This weekend, I have been visiting in the Hudson River Valley, and I was shocked to see how badly this area was hit by hurricane Irene.  Sure, I had heard that long beach got hit pretty hard, and that New York City got a lot of rain and wind, but I hadn’t really heard much else.  Even where I was visiting, which is an hour and a half West of the coast line, Many people had lost power for the better part of a week, trees and power lines were knocked down all over the place, and some small towns North of here had been completely wiped out by mud slides or flood waters.  The phrase “completely wiped out” is not an exageration; the towns were literally leveled.  I can only imagine what the damage must have been inNew Jerseyand other areas that were more directly in the storm’s path.

The damage from Hurricane Irene was catastrophic in some areas.

The interruption to peoples’ lives here is huge.  Of the people who were affected, some just lost power for a few days which is enough ruin all the perishable foods one has plus remove a source of drinking water since pressurized plumbing requires electricity.  Transportation to many areas was cut off due to fallen trees and power lines and flood waters that over three feet deep!  For some, like those who lived in the small towns that were destroyed, the losses were catastrophic: loss of food, drinking water, shelter, and the means to one’s livelihood.  Thousands of people were thrust into an emergency situation of some degree or another.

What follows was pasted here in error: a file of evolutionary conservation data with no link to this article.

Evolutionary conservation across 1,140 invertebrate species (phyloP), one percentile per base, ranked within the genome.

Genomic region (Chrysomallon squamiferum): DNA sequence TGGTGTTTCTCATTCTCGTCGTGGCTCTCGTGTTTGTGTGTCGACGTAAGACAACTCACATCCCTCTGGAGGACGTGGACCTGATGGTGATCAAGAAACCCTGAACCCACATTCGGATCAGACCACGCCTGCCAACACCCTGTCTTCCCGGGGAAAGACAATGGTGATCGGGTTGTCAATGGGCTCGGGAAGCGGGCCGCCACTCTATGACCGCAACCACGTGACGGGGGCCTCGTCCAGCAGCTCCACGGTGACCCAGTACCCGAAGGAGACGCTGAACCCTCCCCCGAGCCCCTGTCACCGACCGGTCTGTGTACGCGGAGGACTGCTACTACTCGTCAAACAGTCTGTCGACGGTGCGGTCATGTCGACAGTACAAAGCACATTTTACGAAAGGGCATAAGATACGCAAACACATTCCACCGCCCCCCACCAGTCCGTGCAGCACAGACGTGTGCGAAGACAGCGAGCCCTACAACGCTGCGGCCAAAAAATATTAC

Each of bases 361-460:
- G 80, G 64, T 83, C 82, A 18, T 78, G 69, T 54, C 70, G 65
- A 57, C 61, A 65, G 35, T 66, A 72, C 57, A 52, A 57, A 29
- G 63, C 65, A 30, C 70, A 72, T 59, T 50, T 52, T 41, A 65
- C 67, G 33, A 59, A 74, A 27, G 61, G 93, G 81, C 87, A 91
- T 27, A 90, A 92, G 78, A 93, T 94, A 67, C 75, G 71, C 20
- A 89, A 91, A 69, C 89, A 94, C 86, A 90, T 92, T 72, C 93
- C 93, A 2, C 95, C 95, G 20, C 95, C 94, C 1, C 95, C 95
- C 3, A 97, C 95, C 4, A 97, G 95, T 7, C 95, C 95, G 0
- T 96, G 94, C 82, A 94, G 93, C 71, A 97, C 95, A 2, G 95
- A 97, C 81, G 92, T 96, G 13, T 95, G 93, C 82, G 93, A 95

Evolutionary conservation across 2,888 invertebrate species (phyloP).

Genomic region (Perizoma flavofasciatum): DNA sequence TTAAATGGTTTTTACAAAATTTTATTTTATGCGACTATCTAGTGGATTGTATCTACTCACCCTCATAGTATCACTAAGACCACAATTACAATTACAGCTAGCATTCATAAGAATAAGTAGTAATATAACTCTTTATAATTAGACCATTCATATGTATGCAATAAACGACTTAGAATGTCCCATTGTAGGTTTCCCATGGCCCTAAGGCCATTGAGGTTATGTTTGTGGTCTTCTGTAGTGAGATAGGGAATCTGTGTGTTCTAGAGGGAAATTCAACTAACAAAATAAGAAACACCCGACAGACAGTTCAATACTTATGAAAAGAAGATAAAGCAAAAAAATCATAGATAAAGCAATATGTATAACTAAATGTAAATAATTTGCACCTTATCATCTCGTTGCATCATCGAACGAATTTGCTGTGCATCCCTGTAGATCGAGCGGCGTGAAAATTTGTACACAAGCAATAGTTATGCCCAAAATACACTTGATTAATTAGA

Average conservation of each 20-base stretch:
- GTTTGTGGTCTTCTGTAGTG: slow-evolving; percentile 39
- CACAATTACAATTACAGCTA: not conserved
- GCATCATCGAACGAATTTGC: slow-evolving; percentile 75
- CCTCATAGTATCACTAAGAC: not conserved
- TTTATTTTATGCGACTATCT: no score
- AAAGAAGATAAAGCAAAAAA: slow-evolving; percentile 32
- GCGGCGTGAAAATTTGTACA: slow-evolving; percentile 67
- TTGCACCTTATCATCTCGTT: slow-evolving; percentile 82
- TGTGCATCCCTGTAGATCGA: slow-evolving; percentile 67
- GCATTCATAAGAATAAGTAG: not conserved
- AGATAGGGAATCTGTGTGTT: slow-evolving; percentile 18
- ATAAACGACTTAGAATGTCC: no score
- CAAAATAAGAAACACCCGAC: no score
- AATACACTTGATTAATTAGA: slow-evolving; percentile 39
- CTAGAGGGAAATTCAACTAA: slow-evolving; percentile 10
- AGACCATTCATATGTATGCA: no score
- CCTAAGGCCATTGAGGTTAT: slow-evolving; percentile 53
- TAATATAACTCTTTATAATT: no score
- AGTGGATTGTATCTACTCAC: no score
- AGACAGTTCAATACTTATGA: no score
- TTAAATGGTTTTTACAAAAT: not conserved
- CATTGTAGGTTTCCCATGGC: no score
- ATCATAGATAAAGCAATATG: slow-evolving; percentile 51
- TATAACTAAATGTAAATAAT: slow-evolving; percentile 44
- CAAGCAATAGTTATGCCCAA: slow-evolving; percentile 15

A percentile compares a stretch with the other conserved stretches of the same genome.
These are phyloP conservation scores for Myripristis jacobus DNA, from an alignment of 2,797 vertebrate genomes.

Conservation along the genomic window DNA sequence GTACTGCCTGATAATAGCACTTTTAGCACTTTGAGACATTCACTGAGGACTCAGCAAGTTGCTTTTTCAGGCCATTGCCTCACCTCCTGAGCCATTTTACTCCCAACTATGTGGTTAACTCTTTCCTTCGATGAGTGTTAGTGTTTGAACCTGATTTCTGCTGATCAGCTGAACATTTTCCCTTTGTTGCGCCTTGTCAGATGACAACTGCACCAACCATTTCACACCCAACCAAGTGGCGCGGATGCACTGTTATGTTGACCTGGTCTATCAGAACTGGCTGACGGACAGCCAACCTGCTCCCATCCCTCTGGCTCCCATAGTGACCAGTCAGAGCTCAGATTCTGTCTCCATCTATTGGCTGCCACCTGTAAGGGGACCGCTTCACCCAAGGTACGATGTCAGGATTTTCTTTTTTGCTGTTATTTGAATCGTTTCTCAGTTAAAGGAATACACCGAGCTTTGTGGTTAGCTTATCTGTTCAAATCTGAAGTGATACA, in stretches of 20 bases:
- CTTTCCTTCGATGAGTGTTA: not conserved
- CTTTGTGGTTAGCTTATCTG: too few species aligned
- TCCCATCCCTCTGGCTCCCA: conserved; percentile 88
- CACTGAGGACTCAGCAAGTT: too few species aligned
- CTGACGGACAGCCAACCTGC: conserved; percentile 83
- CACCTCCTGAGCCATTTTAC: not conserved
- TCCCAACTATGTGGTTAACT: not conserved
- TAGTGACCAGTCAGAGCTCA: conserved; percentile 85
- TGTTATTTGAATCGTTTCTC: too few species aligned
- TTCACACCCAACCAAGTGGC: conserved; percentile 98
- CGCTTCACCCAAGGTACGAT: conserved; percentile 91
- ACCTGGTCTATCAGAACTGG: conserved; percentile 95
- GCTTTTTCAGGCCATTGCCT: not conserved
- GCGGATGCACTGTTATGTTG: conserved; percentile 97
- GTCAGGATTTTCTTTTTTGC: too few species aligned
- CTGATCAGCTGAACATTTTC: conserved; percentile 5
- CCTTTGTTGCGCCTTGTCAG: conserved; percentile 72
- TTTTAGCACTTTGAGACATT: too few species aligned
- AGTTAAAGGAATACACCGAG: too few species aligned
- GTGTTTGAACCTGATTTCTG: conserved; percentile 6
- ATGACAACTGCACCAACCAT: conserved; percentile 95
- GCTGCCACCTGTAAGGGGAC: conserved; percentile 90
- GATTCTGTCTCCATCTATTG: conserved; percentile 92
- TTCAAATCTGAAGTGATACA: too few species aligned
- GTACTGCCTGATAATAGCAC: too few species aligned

This brings me to the point of this post: how should a martial artist handle this sort of situation?  It is something that I think gets to the heart of what sort of persons we ought to be as martial artists.  I have always used the word “warrior” to describe this sort of person.  I distinguish the term warrior from other words like “fighter” or “soldier.”

A fighter is someone with high combative ability but someone who is not necessarily concerned with his or her responsibilities to society. A warrior is not just concerned with his or her combative training; a warrior is also concerned with contributing to a better society, promoting peace, and helping develop a better culture.

While perhaps in a less social and cultural vein, a soldier is similarly concerned with benefiting society.  Soldiers seek to protect the citizenry from violent aggression from other nations and to assist in states of emergency (the National Guard is helping citizens with the clean up and coping in the aftermath of hurricane Irene).  Soldiers are agents of the government and answerable to the current political powers which is their main difference from warriors.  Warriors answer only to themselves and are driven by morality and virtues as opposed to political agenda and government funding.  Many soldiers are also concerned with morality and high ideals, but it is an attribute that is not necessary to the profession.

Above all else, a warrior is a highly skilled individual motivated by idealism and virtue who seeks to benefit society and culture.  From a deterministic standpoint, a society’s collective combative ability rests at the base of its ability to have a peaceful, prosperous, and well organized community (see this post for a more in depth look at how combative ability benefits society).